The Civil War reaches Bartow County, Part I
by Joe Head
May 18, 2014 | 1478 views | 0 0 comments | 20 20 recommendations | email to a friend | print
Looking southeast toward Cartersville, Union military trains sit near the Kingston Railroad Depot, top center, and the Rome telegraph and RR Station, the white building at right in front of the trees.  ETOWAH VALLEY HISTORICAL SOCIETY/Special
Looking southeast toward Cartersville, Union military trains sit near the Kingston Railroad Depot, top center, and the Rome telegraph and RR Station, the white building at right in front of the trees. ETOWAH VALLEY HISTORICAL SOCIETY/Special
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Barnsley Gardens   ETOWAH VALLEY HISTORICAL SOCIETY/Special
Barnsley Gardens ETOWAH VALLEY HISTORICAL SOCIETY/Special
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*Editor’s Note: This is the first in an ongoing series by the Etowah Valley Historical Society in cooperation with the Bartow History Museum focusing on the Civil War Sesquicentennial in Bartow County.

The Civil War first entered Bartow County on April 12, 1862, exactly one year to the day following the bombardment at Fort Sumter, S.C. This brief episode, while not a skirmish or hostile action, was in the form of “The Great Locomotive Chase.” As a result of the Western & Atlantic Railroad’s (W&A RR) strategic war time value, Bartow was among five north Georgia counties that would witness what has been called the greatest and most daring railroad adventure in U.S. history. Bartow enjoys perhaps the greatest portion of this story. With over 40 percent of the chase having unfolded in Bartow between the old community of Allatoona and Adairsville on the state-owned Western and Atlantic Railroad (W&A RR) line, the event produced our nation’s first Congressional Medal of Honor recipients.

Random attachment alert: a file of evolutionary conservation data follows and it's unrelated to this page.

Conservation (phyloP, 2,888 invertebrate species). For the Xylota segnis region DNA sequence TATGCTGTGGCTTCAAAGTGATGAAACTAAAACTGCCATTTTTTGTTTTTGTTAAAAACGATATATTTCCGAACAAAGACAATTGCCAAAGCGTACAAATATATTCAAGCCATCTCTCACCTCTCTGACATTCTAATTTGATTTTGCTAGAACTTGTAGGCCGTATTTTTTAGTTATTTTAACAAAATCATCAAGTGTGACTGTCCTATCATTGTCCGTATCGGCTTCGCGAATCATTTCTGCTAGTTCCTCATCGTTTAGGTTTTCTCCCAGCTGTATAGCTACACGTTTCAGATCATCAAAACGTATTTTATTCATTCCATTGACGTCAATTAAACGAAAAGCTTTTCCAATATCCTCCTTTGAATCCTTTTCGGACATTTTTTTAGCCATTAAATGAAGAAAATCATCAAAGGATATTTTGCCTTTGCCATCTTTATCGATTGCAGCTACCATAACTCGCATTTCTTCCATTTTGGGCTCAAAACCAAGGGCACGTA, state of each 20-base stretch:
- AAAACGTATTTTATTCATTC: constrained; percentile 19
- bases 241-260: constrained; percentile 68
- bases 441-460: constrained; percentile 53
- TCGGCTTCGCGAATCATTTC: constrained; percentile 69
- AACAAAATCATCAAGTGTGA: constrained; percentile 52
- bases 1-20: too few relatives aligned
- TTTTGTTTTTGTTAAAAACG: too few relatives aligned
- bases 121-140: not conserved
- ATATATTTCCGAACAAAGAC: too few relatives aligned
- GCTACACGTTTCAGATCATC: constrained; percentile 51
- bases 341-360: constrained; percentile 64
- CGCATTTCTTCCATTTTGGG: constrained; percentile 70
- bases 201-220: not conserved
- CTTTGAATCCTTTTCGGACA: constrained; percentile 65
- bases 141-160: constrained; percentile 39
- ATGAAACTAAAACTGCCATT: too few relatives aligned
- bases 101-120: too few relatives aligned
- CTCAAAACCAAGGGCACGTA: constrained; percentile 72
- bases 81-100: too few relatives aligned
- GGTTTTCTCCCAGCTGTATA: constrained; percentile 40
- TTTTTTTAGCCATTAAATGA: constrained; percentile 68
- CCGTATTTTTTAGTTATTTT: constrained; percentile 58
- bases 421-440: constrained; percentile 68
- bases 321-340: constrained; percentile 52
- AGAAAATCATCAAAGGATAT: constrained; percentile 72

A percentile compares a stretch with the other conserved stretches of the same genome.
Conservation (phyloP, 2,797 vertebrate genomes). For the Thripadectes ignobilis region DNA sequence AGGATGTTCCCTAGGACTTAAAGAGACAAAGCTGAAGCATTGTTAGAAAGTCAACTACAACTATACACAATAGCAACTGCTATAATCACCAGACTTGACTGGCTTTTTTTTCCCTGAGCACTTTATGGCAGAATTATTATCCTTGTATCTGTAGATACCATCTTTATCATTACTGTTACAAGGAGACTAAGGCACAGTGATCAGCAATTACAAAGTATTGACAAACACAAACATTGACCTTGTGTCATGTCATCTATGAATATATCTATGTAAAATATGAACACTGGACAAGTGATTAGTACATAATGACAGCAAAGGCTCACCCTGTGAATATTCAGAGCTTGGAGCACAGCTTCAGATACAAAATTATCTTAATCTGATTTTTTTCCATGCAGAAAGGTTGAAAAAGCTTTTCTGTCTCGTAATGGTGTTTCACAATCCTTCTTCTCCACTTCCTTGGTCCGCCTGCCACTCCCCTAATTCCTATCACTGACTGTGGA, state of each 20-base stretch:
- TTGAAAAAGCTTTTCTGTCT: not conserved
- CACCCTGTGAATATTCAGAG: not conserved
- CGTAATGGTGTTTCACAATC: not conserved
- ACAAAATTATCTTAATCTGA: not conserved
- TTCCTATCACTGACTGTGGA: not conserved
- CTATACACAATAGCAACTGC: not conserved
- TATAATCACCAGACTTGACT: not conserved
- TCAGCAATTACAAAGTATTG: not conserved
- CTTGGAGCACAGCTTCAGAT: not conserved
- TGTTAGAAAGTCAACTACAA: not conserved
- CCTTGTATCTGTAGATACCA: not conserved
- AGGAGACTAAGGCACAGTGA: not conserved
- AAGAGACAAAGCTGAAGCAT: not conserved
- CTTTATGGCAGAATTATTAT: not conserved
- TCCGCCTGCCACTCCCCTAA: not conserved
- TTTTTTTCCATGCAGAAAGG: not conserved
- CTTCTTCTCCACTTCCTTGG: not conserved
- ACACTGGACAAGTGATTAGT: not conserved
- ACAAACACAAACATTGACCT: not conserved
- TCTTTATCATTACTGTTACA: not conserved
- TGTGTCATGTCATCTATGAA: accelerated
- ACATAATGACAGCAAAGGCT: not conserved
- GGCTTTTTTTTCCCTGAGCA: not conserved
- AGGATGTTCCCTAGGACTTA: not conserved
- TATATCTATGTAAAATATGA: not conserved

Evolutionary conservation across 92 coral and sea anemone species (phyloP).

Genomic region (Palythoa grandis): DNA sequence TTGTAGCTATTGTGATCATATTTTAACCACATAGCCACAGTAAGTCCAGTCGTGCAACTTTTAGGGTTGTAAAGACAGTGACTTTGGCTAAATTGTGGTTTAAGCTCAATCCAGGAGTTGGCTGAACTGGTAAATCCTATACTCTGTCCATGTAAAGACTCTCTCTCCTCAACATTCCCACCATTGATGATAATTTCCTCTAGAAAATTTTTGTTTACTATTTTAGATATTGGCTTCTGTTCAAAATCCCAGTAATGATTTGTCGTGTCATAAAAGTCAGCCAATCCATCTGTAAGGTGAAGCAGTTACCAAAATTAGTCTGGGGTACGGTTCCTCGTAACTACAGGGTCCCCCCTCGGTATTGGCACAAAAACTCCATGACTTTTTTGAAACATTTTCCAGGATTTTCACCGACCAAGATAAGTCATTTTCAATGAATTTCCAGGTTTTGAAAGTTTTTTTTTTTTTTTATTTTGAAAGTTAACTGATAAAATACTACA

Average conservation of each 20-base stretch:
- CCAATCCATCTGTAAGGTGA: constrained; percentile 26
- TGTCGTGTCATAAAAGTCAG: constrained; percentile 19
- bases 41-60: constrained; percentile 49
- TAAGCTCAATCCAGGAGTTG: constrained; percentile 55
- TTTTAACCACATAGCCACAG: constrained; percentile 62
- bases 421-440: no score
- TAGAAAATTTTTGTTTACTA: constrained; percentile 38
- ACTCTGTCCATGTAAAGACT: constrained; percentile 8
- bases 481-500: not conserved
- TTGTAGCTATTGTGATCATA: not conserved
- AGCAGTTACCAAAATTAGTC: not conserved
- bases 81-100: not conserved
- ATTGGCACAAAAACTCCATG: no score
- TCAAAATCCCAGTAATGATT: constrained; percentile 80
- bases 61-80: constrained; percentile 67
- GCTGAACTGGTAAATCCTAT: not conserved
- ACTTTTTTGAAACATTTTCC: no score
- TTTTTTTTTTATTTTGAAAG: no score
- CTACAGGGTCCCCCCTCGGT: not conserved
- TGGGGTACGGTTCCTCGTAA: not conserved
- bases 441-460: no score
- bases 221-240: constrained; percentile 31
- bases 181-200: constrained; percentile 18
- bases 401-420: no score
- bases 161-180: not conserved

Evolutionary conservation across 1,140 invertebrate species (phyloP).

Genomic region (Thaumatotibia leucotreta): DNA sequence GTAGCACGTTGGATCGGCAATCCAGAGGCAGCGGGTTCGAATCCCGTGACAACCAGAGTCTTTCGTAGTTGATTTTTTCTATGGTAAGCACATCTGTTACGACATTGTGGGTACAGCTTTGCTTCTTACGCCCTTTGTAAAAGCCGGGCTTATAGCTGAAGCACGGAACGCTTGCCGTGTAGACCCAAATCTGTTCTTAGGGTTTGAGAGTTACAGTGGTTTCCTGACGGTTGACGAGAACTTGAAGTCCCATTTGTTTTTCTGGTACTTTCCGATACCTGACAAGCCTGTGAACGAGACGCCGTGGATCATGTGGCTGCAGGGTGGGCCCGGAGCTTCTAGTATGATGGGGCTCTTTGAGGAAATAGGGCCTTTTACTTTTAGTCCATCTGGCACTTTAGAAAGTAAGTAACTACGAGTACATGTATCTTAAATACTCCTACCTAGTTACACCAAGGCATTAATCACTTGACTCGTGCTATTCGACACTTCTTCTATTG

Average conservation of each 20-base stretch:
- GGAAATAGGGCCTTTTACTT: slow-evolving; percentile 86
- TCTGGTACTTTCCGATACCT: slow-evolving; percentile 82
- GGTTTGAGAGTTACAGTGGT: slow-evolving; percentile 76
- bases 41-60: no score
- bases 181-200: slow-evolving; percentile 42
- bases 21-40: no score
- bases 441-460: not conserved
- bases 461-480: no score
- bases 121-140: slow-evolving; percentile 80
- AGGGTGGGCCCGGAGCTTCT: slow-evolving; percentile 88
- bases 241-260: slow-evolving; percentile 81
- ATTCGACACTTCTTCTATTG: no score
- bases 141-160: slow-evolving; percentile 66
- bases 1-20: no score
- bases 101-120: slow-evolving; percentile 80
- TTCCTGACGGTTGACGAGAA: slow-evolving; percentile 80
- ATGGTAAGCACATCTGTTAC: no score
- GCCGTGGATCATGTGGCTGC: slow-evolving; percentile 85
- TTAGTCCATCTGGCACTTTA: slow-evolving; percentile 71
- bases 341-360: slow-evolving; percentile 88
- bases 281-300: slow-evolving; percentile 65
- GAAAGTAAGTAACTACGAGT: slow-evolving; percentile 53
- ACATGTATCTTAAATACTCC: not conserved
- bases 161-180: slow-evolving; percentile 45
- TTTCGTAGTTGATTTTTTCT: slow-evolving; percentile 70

Bartow citizens felt rather safe in the early part of the conflict and did not experience further intrusion until the final year as Sherman’s forces approached its borders from Chattanooga. Initially, Bartow voted largely not to secede and avoid dissolving the Union. Once the die was cast, Bartow faithfully joined the Confederacy and went to war. However, this pro-union vote was of little use when the war marched through the county. During the Spring of 1864 rear guard actions and heavy skirmishes eventually occurred at Adairsville, Barnsley Gardens, Kingston, Cassville and Cartersville, which led to the fall of Bartow County.

According to an Aug. 28, 1958, article published in The Daily Tribune News, Col. Thomas Spencer states that there were 36 recorded skirmishes and engagements — not including the 1862 Great Locomotive Chase — in Bartow between May 17, 1864, and Nov. 11, 1864.

Once again the W&A RR that runs directly through the heart of Bartow County plays a vital role in the Civil War. Union Gen. William Sherman was desperately dependent on the railroad to supply troop movements requiring that he cling close to the railroad for support. In contrast, Confederate Gen. Joseph Johnston was under orders to break up Sherman’ supply line, inflict disruptive actions and hold his positions.

On May 17, 1864, Gen. Sherman entered Bartow County with three Federal Armies deploying northwest of Cassville from Adairsville and Barnsley Gardens to Kingston and Cass Station. Confederate General Joseph Johnston prepared defense works east of Cassville near what is now Antigua Subdivision and the current Confederate Cemetery. Here is where he planned for the Army of the Tennessee to engage the Union forces. Even today, at these locations, ghostly earthworks remain in the form of shallow trenches, trails and cannon emplacements.